RICHMOND, Ind. — Chick-fil-A sells chicken sandwiches.
It’s a single-minded focus that has led to great success.
Richmond will now have that, too, at least as far as the business model. The Parallax telecommunications system will narrow its focus to fiber optics and voice over internet protocol, which enables voice calls over a broadband internet connection.
“I think a good analogy is that we want to be the Chick-fil-A of the telecom industry,” Tony Foster, the general manager for Richmond Power and Light, told his board members, who are the Richmond Common Council members, Monday night. “We want to focus on a core business product and have incredibly good customer service, which we already have. So really focusing in on doing one thing and doing it well.”
That transition has already begun, and it’s just one transition for Parallax.
Parallax has been a subsidiary of RP&L since receiving a $2.7 million loan in 2001 to start service. That means RP&L right now is actually a Parallax customer, too. The plan is to “roll-in” Parallax to RP&L. The $2.3 million loan balance will be satisfied by RP&L acquiring the $3.7 million in Parallax assets.
Parallax, which now has only four employees, would report to Foster rather than the Telecom Committee, although Foster thinks that committee should continue as an oversight committee.
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Foster told board members that a resolution for the “roll-in” will be presented at the Dec. 6 meeting.
The service transition has already begun. Foster said fiber growth has been consistent the past two decades to about 300 current customers. An updated schedule of fees and charges was implemented in 2021, and as contracts expire, they are being renegotiated. To save costs, Parallax has also completed some installation work previously done by RP&L’s line department.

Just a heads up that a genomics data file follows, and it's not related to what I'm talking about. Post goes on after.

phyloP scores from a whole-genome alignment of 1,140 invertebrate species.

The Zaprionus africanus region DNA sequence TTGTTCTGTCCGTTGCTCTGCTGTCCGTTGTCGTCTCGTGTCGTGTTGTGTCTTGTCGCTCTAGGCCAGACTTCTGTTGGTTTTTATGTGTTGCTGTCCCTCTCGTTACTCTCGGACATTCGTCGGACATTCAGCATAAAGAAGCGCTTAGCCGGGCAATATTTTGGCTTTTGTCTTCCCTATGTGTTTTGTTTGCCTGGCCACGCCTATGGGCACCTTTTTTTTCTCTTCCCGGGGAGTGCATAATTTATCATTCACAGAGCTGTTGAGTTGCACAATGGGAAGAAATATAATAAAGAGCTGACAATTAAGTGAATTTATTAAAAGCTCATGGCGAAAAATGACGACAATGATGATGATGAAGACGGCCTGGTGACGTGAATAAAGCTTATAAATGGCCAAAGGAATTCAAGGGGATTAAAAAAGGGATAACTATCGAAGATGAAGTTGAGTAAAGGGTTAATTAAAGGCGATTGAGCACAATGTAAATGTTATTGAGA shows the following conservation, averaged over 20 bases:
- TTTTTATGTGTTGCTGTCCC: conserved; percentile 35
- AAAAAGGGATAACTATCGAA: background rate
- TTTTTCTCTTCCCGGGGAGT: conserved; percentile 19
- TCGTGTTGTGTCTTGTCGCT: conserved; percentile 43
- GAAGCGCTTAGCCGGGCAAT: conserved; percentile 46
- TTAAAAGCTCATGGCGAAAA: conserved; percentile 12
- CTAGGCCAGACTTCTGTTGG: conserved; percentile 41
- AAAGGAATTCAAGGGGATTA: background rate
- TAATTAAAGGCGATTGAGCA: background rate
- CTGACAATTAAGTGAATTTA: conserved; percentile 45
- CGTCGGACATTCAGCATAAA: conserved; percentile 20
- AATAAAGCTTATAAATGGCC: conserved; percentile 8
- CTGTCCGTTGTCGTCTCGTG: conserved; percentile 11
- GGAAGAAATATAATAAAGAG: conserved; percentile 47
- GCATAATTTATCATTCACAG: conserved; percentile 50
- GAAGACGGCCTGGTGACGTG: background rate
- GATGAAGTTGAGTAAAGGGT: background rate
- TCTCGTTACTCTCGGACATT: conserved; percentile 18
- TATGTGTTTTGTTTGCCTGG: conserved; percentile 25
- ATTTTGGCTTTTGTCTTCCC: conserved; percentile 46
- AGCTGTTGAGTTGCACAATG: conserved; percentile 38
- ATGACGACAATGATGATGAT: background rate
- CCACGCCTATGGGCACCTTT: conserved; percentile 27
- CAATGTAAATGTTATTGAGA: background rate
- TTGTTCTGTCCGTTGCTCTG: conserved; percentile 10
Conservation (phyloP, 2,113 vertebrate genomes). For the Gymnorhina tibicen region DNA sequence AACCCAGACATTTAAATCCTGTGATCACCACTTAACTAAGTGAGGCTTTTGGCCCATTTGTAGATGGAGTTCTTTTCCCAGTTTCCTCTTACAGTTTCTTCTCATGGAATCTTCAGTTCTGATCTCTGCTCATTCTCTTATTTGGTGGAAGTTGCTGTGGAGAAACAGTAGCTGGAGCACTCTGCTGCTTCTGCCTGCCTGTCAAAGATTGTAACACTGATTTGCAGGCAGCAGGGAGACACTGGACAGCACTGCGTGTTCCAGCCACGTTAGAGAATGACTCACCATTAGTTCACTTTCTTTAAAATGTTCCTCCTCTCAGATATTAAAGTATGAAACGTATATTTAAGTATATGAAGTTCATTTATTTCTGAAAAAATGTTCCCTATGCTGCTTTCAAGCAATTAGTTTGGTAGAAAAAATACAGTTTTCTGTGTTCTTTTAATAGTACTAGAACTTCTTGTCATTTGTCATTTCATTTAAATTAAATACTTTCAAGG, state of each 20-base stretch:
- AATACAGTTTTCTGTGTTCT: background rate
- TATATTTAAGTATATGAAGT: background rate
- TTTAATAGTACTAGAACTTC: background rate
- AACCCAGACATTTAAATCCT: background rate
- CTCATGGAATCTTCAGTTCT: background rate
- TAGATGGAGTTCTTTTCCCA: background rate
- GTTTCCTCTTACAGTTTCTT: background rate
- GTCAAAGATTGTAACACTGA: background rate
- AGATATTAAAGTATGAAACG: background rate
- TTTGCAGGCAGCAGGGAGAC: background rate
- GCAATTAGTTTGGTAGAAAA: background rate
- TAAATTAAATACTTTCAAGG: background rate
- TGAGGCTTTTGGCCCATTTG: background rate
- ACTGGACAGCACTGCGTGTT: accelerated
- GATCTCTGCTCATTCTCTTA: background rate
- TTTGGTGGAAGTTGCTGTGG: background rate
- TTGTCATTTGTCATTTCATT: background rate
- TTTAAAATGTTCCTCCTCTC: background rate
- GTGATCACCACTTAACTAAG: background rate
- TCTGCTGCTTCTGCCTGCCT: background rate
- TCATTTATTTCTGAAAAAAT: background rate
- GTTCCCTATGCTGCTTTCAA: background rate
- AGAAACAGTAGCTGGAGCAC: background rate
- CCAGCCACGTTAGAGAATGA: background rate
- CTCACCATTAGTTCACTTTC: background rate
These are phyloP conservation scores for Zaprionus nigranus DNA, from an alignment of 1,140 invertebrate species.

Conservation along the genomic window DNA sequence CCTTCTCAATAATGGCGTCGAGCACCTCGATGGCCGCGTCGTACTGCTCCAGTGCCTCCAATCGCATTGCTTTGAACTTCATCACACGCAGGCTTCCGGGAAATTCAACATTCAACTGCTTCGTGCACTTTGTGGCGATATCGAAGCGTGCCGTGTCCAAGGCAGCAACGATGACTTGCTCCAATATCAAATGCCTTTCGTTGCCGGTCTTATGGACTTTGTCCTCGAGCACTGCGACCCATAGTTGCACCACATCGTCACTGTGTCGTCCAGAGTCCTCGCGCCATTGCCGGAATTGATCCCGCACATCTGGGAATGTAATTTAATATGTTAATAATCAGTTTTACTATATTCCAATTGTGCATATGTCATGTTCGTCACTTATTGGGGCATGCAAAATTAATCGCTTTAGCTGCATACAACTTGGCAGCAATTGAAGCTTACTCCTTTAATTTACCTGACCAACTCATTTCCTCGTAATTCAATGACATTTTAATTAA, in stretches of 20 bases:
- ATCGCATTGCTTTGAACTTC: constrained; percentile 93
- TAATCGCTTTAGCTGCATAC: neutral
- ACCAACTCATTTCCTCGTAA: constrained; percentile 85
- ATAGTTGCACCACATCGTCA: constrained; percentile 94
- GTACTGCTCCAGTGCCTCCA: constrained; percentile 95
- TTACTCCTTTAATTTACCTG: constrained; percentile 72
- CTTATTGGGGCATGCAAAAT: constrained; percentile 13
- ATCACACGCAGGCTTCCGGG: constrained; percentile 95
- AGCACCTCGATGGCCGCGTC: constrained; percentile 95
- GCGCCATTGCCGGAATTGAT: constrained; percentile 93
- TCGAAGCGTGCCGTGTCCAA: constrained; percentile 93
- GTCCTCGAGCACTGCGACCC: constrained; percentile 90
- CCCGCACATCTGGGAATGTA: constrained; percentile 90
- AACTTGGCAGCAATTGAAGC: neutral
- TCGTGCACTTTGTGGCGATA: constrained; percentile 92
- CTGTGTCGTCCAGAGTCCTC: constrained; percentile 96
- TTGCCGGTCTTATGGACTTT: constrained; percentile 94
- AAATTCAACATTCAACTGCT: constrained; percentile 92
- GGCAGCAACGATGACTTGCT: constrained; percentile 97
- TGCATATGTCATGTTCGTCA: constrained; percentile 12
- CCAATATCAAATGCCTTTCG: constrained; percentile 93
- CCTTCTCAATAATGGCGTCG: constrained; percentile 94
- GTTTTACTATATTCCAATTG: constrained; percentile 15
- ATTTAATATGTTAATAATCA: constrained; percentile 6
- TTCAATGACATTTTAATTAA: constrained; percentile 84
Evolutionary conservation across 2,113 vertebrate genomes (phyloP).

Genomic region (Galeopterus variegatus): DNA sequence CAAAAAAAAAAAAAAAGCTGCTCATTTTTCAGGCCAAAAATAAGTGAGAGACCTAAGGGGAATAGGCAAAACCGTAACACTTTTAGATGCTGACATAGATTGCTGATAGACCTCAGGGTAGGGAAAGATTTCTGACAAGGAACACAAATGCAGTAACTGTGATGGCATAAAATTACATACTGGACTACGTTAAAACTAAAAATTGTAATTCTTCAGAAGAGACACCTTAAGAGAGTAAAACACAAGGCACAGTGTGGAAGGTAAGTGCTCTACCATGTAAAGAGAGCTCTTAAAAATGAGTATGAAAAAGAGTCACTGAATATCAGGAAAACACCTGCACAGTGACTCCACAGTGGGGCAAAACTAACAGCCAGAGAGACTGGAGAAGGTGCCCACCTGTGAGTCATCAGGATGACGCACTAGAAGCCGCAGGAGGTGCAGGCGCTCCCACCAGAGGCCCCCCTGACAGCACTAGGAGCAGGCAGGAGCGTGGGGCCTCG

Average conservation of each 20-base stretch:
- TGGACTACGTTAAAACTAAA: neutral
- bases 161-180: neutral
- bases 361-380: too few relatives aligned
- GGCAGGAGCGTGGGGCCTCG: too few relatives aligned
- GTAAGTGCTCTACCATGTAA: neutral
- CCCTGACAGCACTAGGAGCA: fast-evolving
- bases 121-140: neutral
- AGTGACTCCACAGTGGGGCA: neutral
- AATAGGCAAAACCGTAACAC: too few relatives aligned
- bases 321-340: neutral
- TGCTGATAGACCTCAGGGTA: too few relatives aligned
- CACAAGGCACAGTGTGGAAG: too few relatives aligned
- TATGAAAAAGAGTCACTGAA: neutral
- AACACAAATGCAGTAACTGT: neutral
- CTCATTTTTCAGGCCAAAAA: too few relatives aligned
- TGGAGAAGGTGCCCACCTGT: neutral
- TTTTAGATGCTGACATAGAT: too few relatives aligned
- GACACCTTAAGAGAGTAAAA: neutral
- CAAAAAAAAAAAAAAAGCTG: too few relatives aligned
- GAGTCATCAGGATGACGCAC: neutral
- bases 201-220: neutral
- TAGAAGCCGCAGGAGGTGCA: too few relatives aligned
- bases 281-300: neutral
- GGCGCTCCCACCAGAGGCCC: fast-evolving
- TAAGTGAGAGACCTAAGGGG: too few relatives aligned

The growth in fiber and voice over internet protocol customers has helped the Parallax finances. Foster said the projected $342,482 in income would make 2021 its best year.
Parallax has also discontinued its digital subscriber line service that Frontier could no longer support.
“The profit margin was very small, but the amount of time being spent was very large,” Foster said. “By discontinuing DSL, they’ve been able to spend more time working to grow our fiber business.”
Foster said Parallax acquired five new large fiber customers over the summer and completed a Verizon Wireless project that leases 56 fibers to Verizon for 10 years and included installation of five miles of fiber.
As Parallax moves forward, it would use a new, modern marketing strategy and direct sales to businesses adjacent to existing fiber installations to grow. The four employees would also continue building relationships with customers.
Upcoming advances include fiber splicing and managed network services. A splicer and related hardware is in the 2022 budget and would save money by Parallax doing splices in-house. Installing and maintaining network equipment for fiber customers would also create revenue from hardware, installations, onsite support and maintenance.
Should the “roll-in” be approved, all internal changes would take effect Jan. 1.